Karl Marx was the major critic of capitalism in the nineteenth century, and he proposed, in its place, a society organized around need rather than profit. One of his main works is a three-volume study called Capital, which is a study of the political economy of capitalism. Fashion is at the core of Marx's political economy. Marx identified "modes of production." These are successive epochs of technical and social arrangement, which alter the organization of production and consumption. These modes have something of fashion's logic about them, if fashion is taken to be the latest trend, against which all else is considered outmoded. More specifically, in Marx, fashion's rhythms equate with the breakneck pace and whimsicality of industrial capitalist production, which Capital indicts: "The murderous, meaningless caprices of fashion" (1976, p. 609), employing and dismissing workers at whim, are linked to the general "anarchy" of capitalist production. Marx mentions "the season," with its "sudden placing of large orders that have to be executed in the shortest possible time" (1976, p. 608). This phenomenon intensified with the development of railways and telegraphs. Marx quotes a manufacturer on purchasers who travel every two weeks from Glasgow, Manchester, and Edinburgh to the wholesale warehouses supplied by his factory. Instead of buying from stock as before, they give small orders requiring immediate execution: "Years ago we were always able to work in the slack times, so as to meet demand of the next season, but now no-one can say beforehand what will be in demand then" (1976, p. 608). Employment and livelihood are dependent on fashion's vagaries.
Fashion and Exploitation
Not simply analog to the rhythm of the capitalist mode of production, fashion-or clothing-was, for Marx, the very generator of the Industrial Revolution. The textile industry inaugurated the factory system of exploitation. In the cotton mills of the mid-nineteenth century, men, women, and children labored cheaply, six days per week, spinning materials harvested by slaves in the United States. In the silk mills child labor was even more grinding: ten-hour shifts and exemption from otherwise compulsory education. The need for a light touch when working with delicately textured silk was apparently only acquired by early introduction to this work.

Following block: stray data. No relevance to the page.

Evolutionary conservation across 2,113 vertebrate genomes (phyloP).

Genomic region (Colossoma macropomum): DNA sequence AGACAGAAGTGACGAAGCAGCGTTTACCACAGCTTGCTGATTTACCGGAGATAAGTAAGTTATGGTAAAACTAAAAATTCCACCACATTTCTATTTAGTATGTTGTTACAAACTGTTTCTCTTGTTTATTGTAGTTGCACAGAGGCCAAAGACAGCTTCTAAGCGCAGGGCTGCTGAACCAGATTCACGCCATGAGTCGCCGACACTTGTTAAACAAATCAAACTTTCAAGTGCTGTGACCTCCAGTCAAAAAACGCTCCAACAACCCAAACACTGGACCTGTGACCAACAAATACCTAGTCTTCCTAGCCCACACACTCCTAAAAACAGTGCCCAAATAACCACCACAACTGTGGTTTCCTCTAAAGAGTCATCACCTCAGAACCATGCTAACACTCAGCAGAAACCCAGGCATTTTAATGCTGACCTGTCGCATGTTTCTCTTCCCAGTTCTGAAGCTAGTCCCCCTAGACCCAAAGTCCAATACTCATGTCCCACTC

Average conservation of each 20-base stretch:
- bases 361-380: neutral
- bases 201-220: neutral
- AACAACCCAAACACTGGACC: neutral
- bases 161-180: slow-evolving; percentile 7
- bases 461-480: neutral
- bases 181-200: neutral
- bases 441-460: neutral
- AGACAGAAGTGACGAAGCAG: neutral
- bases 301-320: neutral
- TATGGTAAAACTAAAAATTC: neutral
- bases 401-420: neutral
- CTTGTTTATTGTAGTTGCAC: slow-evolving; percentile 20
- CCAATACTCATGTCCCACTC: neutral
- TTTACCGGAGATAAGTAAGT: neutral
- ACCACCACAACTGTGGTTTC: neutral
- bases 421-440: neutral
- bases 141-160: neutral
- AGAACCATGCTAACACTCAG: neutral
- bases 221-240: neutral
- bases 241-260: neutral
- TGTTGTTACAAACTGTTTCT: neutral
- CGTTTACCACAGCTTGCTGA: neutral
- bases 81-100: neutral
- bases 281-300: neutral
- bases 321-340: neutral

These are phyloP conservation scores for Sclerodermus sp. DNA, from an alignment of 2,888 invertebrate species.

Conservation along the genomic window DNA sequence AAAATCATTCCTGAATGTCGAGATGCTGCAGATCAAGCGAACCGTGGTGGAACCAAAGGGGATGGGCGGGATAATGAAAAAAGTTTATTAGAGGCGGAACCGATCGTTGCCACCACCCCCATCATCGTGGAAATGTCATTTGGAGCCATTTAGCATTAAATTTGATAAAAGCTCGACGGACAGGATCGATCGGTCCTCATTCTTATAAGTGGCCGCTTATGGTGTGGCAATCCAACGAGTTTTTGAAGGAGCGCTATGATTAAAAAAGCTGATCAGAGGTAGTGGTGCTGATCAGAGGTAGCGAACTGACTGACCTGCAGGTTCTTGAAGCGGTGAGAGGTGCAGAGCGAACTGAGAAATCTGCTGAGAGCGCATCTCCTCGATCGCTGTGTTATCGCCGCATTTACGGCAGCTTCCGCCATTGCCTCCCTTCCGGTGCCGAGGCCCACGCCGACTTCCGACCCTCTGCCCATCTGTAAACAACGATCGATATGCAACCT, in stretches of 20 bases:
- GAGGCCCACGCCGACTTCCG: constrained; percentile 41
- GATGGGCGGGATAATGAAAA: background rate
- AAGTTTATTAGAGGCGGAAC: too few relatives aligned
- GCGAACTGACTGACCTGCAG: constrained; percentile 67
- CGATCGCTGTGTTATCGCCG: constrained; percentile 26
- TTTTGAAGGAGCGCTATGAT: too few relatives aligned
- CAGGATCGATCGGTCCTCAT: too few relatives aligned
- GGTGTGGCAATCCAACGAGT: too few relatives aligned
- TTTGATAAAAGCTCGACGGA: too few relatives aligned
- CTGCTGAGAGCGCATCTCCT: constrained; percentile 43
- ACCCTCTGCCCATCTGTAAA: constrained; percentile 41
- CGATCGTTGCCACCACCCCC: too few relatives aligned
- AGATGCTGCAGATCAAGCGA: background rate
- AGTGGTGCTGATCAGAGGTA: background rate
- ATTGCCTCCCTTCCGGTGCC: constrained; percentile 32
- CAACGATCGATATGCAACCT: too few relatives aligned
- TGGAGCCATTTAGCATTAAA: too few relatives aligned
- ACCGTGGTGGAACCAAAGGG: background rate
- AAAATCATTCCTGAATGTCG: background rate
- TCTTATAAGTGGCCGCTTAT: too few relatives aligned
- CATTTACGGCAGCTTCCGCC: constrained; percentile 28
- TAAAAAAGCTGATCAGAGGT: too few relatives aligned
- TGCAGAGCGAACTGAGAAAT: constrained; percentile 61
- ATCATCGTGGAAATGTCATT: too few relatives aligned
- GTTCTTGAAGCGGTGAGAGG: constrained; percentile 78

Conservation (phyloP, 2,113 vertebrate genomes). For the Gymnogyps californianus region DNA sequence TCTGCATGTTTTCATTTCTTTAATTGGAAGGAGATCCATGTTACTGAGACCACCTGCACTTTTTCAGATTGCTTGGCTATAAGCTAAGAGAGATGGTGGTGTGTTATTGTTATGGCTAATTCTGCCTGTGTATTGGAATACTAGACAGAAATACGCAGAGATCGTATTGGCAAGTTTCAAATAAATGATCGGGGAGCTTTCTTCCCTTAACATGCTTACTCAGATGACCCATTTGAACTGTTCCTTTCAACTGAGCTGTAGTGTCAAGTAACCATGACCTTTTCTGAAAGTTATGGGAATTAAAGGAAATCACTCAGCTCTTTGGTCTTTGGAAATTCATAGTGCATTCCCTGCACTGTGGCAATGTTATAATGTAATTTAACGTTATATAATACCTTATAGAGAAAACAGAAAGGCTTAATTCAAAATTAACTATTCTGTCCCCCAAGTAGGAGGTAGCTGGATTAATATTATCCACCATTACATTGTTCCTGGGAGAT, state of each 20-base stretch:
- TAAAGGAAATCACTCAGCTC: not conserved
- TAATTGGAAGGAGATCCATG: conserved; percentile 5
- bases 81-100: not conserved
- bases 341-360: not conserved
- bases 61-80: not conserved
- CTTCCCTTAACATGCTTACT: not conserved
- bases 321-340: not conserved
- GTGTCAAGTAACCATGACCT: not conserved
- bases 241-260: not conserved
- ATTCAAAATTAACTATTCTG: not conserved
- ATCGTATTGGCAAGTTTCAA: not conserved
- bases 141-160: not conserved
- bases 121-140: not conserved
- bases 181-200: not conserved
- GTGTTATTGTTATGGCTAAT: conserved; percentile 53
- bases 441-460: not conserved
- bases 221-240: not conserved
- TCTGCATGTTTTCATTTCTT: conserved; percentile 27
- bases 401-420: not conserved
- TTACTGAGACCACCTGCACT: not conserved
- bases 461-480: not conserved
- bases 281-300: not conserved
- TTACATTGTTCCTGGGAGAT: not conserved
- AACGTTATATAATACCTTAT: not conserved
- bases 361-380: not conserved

In another vein, Marx deployed fashion metaphorically. Discussing the first French republic, he noted how it "was only a new evening dress for the old bourgeois society" (1992, p. 48). Elsewhere, Marx described the reactionary nature of the French politicians who were establishing modern bourgeois society. They adopted "Roman costume" and "Roman slogans" (1992, p. 147). These are "self-deceptions" necessary "to hide from themselves the limited bourgeois content of their struggles and to maintain their enthusiasm at the high level appropriate to great historical tragedy" (1992, p. 148). Here costume is suspect, donned to dissimulate.